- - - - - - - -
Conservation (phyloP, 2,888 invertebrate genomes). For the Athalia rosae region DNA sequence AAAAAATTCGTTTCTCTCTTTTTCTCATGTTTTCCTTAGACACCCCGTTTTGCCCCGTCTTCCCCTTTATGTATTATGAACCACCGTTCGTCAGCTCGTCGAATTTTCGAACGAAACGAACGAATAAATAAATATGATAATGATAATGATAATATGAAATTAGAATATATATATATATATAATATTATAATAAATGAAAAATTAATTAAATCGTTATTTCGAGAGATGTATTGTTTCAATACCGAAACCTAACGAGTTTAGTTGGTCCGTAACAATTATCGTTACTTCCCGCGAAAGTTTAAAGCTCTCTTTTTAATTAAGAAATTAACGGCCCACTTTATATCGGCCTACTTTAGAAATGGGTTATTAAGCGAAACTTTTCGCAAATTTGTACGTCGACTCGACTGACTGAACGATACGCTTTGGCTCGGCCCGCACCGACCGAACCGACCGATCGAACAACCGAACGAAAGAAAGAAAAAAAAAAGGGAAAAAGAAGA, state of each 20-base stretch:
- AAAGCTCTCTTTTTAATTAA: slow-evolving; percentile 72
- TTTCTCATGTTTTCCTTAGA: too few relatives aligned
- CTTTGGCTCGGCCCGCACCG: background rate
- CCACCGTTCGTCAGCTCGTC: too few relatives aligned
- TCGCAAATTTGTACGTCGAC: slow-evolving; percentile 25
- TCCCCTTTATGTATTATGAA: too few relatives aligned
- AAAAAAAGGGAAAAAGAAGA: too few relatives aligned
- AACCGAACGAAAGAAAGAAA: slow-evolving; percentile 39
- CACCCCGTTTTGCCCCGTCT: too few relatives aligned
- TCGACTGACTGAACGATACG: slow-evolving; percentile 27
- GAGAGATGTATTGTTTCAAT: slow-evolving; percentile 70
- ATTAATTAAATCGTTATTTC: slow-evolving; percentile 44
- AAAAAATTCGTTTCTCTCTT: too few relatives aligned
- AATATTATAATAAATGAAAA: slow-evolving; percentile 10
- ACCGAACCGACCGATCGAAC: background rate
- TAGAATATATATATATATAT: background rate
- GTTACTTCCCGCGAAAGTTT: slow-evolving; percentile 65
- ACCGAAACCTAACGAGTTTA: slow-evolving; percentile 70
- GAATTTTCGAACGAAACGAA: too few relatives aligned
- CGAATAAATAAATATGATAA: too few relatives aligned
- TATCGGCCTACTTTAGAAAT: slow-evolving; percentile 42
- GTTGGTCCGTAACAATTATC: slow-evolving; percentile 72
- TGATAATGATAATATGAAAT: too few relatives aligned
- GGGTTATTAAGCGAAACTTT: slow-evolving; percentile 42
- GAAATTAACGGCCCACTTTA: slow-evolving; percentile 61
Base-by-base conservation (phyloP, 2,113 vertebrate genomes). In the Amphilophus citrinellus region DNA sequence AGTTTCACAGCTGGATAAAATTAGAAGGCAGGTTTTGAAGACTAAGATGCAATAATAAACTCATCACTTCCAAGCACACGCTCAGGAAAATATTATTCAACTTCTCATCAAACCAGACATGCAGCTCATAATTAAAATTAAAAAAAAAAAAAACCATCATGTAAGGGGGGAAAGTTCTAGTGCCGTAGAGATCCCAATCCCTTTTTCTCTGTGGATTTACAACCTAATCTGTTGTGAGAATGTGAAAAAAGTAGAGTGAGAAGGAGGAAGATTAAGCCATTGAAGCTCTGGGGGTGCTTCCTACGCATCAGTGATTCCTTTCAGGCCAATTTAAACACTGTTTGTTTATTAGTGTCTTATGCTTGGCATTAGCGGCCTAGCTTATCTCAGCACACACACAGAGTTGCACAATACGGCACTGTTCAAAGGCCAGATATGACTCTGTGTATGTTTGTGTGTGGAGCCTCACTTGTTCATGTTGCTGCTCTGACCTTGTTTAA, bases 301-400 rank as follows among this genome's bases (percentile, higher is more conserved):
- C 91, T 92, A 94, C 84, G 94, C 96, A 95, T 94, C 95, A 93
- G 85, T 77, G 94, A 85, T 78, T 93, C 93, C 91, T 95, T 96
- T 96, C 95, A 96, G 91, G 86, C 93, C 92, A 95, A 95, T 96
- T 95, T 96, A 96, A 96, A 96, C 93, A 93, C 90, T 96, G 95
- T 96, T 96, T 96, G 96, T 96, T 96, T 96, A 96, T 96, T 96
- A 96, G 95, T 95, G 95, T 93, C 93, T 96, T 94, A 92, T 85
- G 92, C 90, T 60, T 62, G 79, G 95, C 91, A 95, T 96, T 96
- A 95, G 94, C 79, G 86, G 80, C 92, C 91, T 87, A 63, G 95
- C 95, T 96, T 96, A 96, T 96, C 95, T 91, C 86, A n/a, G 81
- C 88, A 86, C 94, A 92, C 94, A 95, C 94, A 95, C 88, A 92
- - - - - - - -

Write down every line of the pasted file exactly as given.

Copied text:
Conservation (phyloP, 2,888 invertebrate genomes). For the Athalia rosae region DNA sequence AAAAAATTCGTTTCTCTCTTTTTCTCATGTTTTCCTTAGACACCCCGTTTTGCCCCGTCTTCCCCTTTATGTATTATGAACCACCGTTCGTCAGCTCGTCGAATTTTCGAACGAAACGAACGAATAAATAAATATGATAATGATAATGATAATATGAAATTAGAATATATATATATATATAATATTATAATAAATGAAAAATTAATTAAATCGTTATTTCGAGAGATGTATTGTTTCAATACCGAAACCTAACGAGTTTAGTTGGTCCGTAACAATTATCGTTACTTCCCGCGAAAGTTTAAAGCTCTCTTTTTAATTAAGAAATTAACGGCCCACTTTATATCGGCCTACTTTAGAAATGGGTTATTAAGCGAAACTTTTCGCAAATTTGTACGTCGACTCGACTGACTGAACGATACGCTTTGGCTCGGCCCGCACCGACCGAACCGACCGATCGAACAACCGAACGAAAGAAAGAAAAAAAAAAGGGAAAAAGAAGA, state of each 20-base stretch:
- AAAGCTCTCTTTTTAATTAA: slow-evolving; percentile 72
- TTTCTCATGTTTTCCTTAGA: too few relatives aligned
- CTTTGGCTCGGCCCGCACCG: background rate
- CCACCGTTCGTCAGCTCGTC: too few relatives aligned
- TCGCAAATTTGTACGTCGAC: slow-evolving; percentile 25
- TCCCCTTTATGTATTATGAA: too few relatives aligned
- AAAAAAAGGGAAAAAGAAGA: too few relatives aligned
- AACCGAACGAAAGAAAGAAA: slow-evolving; percentile 39
- CACCCCGTTTTGCCCCGTCT: too few relatives aligned
- TCGACTGACTGAACGATACG: slow-evolving; percentile 27
- GAGAGATGTATTGTTTCAAT: slow-evolving; percentile 70
- ATTAATTAAATCGTTATTTC: slow-evolving; percentile 44
- AAAAAATTCGTTTCTCTCTT: too few relatives aligned
- AATATTATAATAAATGAAAA: slow-evolving; percentile 10
- ACCGAACCGACCGATCGAAC: background rate
- TAGAATATATATATATATAT: background rate
- GTTACTTCCCGCGAAAGTTT: slow-evolving; percentile 65
- ACCGAAACCTAACGAGTTTA: slow-evolving; percentile 70
- GAATTTTCGAACGAAACGAA: too few relatives aligned
- CGAATAAATAAATATGATAA: too few relatives aligned
- TATCGGCCTACTTTAGAAAT: slow-evolving; percentile 42
- GTTGGTCCGTAACAATTATC: slow-evolving; percentile 72
- TGATAATGATAATATGAAAT: too few relatives aligned
- GGGTTATTAAGCGAAACTTT: slow-evolving; percentile 42
- GAAATTAACGGCCCACTTTA: slow-evolving; percentile 61
Base-by-base conservation (phyloP, 2,113 vertebrate genomes). In the Amphilophus citrinellus region DNA sequence AGTTTCACAGCTGGATAAAATTAGAAGGCAGGTTTTGAAGACTAAGATGCAATAATAAACTCATCACTTCCAAGCACACGCTCAGGAAAATATTATTCAACTTCTCATCAAACCAGACATGCAGCTCATAATTAAAATTAAAAAAAAAAAAAACCATCATGTAAGGGGGGAAAGTTCTAGTGCCGTAGAGATCCCAATCCCTTTTTCTCTGTGGATTTACAACCTAATCTGTTGTGAGAATGTGAAAAAAGTAGAGTGAGAAGGAGGAAGATTAAGCCATTGAAGCTCTGGGGGTGCTTCCTACGCATCAGTGATTCCTTTCAGGCCAATTTAAACACTGTTTGTTTATTAGTGTCTTATGCTTGGCATTAGCGGCCTAGCTTATCTCAGCACACACACAGAGTTGCACAATACGGCACTGTTCAAAGGCCAGATATGACTCTGTGTATGTTTGTGTGTGGAGCCTCACTTGTTCATGTTGCTGCTCTGACCTTGTTTAA, bases 301-400 rank as follows among this genome's bases (percentile, higher is more conserved):
- C 91, T 92, A 94, C 84, G 94, C 96, A 95, T 94, C 95, A 93
- G 85, T 77, G 94, A 85, T 78, T 93, C 93, C 91, T 95, T 96
- T 96, C 95, A 96, G 91, G 86, C 93, C 92, A 95, A 95, T 96
- T 95, T 96, A 96, A 96, A 96, C 93, A 93, C 90, T 96, G 95
- T 96, T 96, T 96, G 96, T 96, T 96, T 96, A 96, T 96, T 96
- A 96, G 95, T 95, G 95, T 93, C 93, T 96, T 94, A 92, T 85
- G 92, C 90, T 60, T 62, G 79, G 95, C 91, A 95, T 96, T 96
- A 95, G 94, C 79, G 86, G 80, C 92, C 91, T 87, A 63, G 95
- C 95, T 96, T 96, A 96, T 96, C 95, T 91, C 86, A n/a, G 81
- C 88, A 86, C 94, A 92, C 94, A 95, C 94, A 95, C 88, A 92